Turkey has endured a mixed relationship with Barzani's Kurdistan Democratic Party (KDP), the most conservative and Islamist among the mainstream Kurdish parties in the region and which forms the backbone of the KRG.

But in recent years, Ankara and Erbil have developed a strong working relationship based on mutual security and economic interests.

Yet for many in Turkey, especially in the right-wing MHP, there is little distinction to be made between northern Iraq's Kurdish groups and Turkey's Kurdish separatist movement.

Devlet Bahceli, leader of the opposition Nationalist Movement Party, at the draft constitution debate, January 2017 (AFP)
To them, the autonomous KRG is a strong symbol of all that could potentially go wrong for Turkey, including the formation of a Kurdish state, whether it be autonomous or independent.

The raising of the KRG flag raised the ire of the MHP's nationalists because it resembles other Kurdish flags - even that of the Kurdistan Workers' Party (PKK), with whom Turkey has been at war since 1984 and which is designated as a terrorist organisation.

And Erdogan needs the support of the MHP for the vote. It was Bahceli who, in the wake of July's failed coup attempt, completely reversed his previous position and said that his party would back the AKP plan for governance.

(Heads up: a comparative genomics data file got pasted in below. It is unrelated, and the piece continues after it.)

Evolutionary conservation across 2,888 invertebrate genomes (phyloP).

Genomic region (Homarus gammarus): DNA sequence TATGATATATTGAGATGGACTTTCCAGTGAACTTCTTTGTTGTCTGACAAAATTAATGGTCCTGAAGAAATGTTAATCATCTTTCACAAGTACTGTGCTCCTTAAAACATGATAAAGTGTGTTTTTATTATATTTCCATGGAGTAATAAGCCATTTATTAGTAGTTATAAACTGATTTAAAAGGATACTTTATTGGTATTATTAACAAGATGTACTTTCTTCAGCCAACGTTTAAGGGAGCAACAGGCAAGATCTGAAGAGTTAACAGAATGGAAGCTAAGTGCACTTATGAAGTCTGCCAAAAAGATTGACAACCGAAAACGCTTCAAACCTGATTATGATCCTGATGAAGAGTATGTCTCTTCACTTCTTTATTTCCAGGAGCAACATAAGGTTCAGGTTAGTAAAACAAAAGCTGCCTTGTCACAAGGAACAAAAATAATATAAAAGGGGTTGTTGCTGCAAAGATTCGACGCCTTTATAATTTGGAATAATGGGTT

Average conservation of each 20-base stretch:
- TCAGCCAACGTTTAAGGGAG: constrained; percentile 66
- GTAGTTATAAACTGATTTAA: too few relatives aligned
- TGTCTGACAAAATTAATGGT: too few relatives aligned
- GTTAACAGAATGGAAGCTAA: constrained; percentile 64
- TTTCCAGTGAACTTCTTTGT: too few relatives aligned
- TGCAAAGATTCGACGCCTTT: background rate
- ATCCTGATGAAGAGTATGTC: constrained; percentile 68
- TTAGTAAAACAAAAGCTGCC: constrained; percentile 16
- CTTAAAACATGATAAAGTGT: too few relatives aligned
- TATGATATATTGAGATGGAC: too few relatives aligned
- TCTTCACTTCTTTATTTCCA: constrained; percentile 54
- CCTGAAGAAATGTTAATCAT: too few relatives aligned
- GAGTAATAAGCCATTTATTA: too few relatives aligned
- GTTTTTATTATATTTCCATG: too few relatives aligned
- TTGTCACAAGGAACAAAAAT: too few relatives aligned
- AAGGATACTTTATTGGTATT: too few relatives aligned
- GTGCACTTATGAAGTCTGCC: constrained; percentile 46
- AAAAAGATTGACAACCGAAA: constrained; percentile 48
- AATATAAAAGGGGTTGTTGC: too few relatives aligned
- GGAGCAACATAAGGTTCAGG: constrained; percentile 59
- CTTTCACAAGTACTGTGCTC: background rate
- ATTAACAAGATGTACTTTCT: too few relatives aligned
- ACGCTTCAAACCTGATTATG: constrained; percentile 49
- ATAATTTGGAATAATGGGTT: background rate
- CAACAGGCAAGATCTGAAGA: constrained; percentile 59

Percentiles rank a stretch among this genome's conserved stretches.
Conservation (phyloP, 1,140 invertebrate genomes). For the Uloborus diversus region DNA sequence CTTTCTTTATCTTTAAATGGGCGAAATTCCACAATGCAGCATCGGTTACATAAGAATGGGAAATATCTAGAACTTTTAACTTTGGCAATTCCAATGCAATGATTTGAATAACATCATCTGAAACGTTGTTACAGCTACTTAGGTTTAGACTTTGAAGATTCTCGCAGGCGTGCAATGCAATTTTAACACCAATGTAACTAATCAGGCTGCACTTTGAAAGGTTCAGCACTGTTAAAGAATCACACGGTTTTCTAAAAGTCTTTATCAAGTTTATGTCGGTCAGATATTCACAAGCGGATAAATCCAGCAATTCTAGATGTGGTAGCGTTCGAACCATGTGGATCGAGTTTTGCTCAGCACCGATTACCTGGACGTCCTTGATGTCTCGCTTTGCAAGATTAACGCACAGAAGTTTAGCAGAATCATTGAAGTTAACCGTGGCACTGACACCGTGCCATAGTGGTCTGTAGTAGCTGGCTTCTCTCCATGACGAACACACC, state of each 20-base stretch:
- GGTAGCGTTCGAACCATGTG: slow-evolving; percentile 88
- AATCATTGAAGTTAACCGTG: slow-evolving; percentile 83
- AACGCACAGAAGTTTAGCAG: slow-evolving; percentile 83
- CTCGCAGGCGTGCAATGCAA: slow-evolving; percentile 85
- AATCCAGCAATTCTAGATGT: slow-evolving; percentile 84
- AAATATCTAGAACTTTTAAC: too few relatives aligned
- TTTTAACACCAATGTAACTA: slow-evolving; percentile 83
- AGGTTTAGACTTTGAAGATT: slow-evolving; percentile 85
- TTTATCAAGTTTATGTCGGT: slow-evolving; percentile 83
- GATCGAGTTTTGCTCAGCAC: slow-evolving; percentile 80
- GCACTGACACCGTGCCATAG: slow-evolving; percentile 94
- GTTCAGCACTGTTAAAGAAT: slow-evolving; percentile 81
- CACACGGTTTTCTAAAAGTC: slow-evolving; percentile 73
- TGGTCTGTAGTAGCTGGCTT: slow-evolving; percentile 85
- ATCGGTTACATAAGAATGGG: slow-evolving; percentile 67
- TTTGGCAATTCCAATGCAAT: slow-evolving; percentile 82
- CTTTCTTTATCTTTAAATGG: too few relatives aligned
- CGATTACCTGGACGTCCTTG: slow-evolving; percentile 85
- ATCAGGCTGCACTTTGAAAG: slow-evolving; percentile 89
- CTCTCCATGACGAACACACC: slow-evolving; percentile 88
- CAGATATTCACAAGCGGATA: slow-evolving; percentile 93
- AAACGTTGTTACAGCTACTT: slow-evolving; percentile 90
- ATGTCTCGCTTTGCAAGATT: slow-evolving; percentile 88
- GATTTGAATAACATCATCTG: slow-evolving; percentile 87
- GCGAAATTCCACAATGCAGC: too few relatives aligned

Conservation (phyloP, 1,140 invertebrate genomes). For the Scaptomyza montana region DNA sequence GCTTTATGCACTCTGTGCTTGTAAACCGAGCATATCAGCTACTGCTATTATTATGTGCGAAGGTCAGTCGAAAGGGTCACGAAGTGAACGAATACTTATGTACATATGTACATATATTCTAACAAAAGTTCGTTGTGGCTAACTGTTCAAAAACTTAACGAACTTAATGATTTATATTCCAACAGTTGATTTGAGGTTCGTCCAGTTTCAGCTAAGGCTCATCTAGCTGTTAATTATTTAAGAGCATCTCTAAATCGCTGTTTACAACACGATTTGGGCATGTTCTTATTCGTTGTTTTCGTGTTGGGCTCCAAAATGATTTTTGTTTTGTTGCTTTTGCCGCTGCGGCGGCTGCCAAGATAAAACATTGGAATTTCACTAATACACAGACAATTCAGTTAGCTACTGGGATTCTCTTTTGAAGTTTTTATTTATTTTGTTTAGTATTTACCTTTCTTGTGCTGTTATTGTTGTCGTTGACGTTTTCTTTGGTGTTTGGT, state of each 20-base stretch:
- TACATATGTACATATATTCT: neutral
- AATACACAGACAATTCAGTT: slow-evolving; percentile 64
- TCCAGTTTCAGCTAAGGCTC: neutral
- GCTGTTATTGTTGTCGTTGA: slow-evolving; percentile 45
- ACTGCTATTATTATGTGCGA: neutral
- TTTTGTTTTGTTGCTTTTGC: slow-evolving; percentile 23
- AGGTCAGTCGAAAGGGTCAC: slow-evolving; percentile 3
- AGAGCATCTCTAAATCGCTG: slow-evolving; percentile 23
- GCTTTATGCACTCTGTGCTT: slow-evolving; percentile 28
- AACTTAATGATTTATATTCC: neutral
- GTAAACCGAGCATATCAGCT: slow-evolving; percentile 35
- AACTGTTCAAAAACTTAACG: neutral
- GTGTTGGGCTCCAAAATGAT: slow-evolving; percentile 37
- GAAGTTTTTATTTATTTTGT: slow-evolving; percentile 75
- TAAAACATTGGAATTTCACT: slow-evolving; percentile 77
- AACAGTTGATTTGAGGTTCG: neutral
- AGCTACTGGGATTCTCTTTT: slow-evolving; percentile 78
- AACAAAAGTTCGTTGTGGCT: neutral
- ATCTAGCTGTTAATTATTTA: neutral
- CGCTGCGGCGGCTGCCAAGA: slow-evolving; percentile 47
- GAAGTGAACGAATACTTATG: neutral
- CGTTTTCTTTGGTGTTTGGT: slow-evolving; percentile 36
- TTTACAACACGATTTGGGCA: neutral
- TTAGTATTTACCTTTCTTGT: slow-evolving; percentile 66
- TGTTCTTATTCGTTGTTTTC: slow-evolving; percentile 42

His decision divided the MHP: several highly influential party members were either expelled or else broke with the party line to campaign for a "no" vote.

The MHP has since tried to say that the KRG flag incident does not mean it will withdraw support for the proposed changes – but this is likely to harm the party's campaign even more.

Even right-wing newspapers, which had previously targeted Bahceli, praised him for his remarks on the KRG flag. Any softening of his position is likely to play into the hands of his rivals.

One of those is Umit Ozdag, a former deputy leader of the MHP, who was expelled from the party in November. Ozdag has questioned the AKP's motives for flying that airport flag and hinted at a behind-the-scenes deal.

Translation: "What is the AKP repaying Barzani for by hoisting the flag? The flags of federal regions are not flown."

But Mazhar Bagli, a former AKP politician and current academic at Konya's Karatay University, told Middle East Eye the AKP-MHP alliance will not be harmed because it isn't a multi-issued one.

"There might be some unpleasantness between the two parties but there is no chance of a rift because the alliance is a single-issue alliance and that issue is the shift to the executive presidency system," said Bagli. "Neither party has compromised or bargained on any of its other positions and both are clear on this."